YOU GOT TO GET IN TO GET OUT: El continuo sonoro que nunca se acaba [The Never-ending Sound Continuum] is a long-term research project based on the vision of techno as a cultural, social, historical and material entity.
Between now and January 2022, the different elements that materialise and make this research work possible will gradually appear, including an exhibition that will open at La Casa Encendida in autumn 2021. Monthly radio podcasts will track the progress of this project open to the public.
These posts are like a living organism that will gradually grow and transform over the coming months. The series incorporates two fundamental aspects at the heart of the general project: a situated, hyperlinking listening experience capable of contaminating every sphere of life, beyond the club or the ambiguous temporality of nightlife and its presumptions; and the gestural dimension of techno dance, thanks to the iterative loan of constantly changing, expanding movements among the numerous anonymous bodies on the dance floor.
Both situations produce forms of (re)cognition and trigger relational and emotional possibilities that transcend language, as well as an individual and collective somatic experience that summons the sensuality of a sound continuum with a history: a genealogy riddled with conflicts, absences and appropriations that starts in Detroit and continues in Berlin but also constitutes a global phenomenon in the present.
Over the course of each month, the guest artists in this series will be invited to choose something from the previous session and include it in the next. This exercise facilitates a deliberate dissociation from the logocentric demand and drive that has marked the history of Western music and the predominance of melody, as well as the history of art.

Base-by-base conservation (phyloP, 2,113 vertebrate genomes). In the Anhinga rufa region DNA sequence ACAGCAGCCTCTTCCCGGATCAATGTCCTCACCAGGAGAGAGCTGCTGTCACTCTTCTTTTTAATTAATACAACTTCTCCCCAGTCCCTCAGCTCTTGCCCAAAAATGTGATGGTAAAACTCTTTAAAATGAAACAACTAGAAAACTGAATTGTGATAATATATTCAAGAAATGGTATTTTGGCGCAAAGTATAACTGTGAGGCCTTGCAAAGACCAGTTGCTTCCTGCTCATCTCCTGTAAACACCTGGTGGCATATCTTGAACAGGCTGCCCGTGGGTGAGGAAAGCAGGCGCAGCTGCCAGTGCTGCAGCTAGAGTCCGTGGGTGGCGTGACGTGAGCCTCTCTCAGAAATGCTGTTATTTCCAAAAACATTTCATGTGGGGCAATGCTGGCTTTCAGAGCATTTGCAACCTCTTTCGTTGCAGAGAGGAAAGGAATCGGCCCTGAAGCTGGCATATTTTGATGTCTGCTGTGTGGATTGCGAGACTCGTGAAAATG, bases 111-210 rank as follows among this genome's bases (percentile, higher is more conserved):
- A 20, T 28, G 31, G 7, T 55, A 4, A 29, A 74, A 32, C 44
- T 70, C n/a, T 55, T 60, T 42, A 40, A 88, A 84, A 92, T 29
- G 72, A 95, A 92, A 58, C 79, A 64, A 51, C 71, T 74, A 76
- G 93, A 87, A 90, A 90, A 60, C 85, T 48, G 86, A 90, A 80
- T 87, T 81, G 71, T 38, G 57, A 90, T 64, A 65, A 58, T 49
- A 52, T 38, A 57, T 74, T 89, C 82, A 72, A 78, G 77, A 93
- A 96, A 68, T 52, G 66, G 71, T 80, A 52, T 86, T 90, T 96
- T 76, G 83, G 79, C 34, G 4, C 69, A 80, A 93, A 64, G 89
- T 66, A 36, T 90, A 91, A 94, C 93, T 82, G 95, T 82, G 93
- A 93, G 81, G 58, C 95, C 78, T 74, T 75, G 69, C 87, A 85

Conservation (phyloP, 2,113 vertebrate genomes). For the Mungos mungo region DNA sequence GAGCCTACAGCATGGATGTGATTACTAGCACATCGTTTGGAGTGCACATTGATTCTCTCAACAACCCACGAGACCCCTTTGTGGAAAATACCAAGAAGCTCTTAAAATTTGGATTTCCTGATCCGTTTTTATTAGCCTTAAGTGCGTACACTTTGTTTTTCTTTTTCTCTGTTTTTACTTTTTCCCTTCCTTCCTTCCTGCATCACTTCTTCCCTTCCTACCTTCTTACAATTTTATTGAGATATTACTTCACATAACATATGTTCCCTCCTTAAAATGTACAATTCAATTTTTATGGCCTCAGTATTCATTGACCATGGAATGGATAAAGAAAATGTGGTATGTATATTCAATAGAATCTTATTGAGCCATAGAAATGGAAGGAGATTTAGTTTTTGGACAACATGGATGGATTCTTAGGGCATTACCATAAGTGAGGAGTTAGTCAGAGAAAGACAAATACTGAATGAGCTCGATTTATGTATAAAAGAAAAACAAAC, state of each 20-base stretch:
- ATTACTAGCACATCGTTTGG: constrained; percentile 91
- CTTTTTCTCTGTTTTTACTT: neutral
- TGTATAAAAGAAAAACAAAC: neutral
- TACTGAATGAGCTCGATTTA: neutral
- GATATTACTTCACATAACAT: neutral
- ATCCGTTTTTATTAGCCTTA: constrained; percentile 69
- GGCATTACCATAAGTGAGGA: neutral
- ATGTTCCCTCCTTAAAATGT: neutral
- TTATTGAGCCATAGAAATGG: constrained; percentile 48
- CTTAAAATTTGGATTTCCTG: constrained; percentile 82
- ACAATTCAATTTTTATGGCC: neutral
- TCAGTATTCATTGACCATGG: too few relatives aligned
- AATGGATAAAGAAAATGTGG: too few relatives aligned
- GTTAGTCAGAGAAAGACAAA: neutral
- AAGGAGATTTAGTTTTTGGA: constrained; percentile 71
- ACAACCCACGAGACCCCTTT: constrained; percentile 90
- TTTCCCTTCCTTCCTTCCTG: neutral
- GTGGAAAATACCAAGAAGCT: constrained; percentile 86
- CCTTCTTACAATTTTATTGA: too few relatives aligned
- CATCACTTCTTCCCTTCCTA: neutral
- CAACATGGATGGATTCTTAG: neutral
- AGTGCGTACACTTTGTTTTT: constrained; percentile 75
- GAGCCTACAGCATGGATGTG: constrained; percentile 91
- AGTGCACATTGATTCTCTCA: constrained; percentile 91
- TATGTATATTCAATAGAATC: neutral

It is here that we find a vindication of suspended rhythm and repetition as elements of resistance which join the political dimension of pleasure, listening and community understood as a collective practice in constant progress and motion.
Curators: Sonia Fernández Pan and Carolina Jiménez.
YOU GOT TO GET IN TO GET OUT: El continuo sonoro que nunca se acaba
Get in. Get in early or too late. These are the first hours of techno. But they could be the last. Low bpm. But enough to start from the bottom. Advance without moving. Arrive little by little. Stay. A warm-up lasting over 6 hours. A session consisting entirely of vinyl records that bring the European clubs of the 1990s into the present, the first clubs F-on began to frequent in Madrid. Despite the difference in intensity between the beginning and the end, this session is posited as a loop of several hours. It starts and ends the same way. Get in early or too late. Get in the middle. Get in to stay.
F-on (Alfonso Pomeda)
His profound, progressive sessions with long mixes span a range of styles, from experimental and ambient music to the most atmospheric horizontal techno. They are stories that pay special attention to sonic materiality. His productions are slow tempo 4x4 experiments with field recordings and marked spaces, where he explores cinematographic structures, timbres and textures. A resident at the Alpenglühen and Prima Materia sessions in Madrid, he co-owns the Antimatter label with Bule. He also directs the eponymous Alpenglühen label, specialised in a deep atmospheric techno sound that explores the thin line between light and darkness. Since late 2019, he has worked with Josephine, Diskoan and Vrika to organise CALMA, a series of daytime events dedicated to easy listening electronic and ambient music in Madrid. He is also co-director of the Downbeat, Eleve and Memories on Wax labels. He co-directs Sonikas, the experimental music festival, and owns the record shop “...is the place”.